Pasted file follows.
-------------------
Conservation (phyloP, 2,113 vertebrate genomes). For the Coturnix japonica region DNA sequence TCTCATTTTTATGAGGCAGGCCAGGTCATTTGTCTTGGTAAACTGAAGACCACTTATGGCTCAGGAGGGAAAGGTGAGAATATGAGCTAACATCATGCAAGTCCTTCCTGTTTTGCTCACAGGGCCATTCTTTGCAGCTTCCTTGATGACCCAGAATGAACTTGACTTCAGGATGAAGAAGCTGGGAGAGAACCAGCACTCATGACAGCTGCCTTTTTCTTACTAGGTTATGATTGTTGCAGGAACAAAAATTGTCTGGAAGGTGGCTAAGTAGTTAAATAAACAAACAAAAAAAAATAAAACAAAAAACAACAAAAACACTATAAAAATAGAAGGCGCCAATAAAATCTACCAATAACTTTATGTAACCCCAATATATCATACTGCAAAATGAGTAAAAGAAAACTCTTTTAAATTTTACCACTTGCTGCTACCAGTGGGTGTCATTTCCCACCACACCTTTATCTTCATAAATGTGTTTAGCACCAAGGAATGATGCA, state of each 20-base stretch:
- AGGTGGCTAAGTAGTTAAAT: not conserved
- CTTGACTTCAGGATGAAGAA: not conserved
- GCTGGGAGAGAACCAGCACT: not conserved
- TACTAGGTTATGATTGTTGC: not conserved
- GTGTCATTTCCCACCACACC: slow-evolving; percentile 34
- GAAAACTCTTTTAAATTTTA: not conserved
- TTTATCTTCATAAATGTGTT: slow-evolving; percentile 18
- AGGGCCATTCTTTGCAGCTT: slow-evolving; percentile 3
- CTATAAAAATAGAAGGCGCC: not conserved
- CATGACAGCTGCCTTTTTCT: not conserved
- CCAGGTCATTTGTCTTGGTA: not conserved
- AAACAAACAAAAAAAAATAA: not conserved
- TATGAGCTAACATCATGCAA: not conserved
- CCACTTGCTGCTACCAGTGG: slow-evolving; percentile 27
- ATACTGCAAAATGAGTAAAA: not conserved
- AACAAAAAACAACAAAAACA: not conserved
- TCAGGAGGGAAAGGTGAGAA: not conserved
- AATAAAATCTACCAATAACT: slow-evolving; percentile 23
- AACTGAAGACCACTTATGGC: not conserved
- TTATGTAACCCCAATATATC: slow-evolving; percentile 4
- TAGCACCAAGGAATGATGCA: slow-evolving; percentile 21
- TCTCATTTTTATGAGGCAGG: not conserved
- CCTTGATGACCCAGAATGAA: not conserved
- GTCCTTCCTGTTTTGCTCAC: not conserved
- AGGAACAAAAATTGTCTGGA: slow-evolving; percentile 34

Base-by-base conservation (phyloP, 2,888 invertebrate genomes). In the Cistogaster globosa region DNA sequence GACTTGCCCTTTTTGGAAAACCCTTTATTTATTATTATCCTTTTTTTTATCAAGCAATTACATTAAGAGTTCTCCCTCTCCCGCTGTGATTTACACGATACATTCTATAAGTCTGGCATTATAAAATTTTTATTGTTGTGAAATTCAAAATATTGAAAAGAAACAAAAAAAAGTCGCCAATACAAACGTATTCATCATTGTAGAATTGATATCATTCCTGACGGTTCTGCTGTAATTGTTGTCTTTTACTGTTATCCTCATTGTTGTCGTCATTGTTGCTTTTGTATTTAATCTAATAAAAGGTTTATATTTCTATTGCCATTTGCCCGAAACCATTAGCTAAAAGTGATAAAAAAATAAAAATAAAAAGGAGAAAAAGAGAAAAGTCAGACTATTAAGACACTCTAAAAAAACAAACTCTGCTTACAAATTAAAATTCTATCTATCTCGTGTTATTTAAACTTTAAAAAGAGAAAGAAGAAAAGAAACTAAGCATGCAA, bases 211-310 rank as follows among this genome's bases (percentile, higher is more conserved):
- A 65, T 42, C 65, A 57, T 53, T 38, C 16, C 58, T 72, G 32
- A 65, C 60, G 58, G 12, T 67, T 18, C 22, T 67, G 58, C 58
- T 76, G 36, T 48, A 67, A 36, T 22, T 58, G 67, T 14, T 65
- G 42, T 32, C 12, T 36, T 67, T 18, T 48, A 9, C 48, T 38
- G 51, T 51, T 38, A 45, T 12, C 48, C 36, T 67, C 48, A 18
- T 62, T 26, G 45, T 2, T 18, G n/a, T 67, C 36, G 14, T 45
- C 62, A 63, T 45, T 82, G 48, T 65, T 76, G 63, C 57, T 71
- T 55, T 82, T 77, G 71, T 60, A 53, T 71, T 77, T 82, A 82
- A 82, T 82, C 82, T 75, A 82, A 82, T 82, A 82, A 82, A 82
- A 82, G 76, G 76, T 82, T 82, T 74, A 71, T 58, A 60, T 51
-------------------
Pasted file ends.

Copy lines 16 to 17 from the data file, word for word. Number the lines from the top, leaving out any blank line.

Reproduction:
- ATACTGCAAAATGAGTAAAA: not conserved
- AACAAAAAACAACAAAAACA: not conserved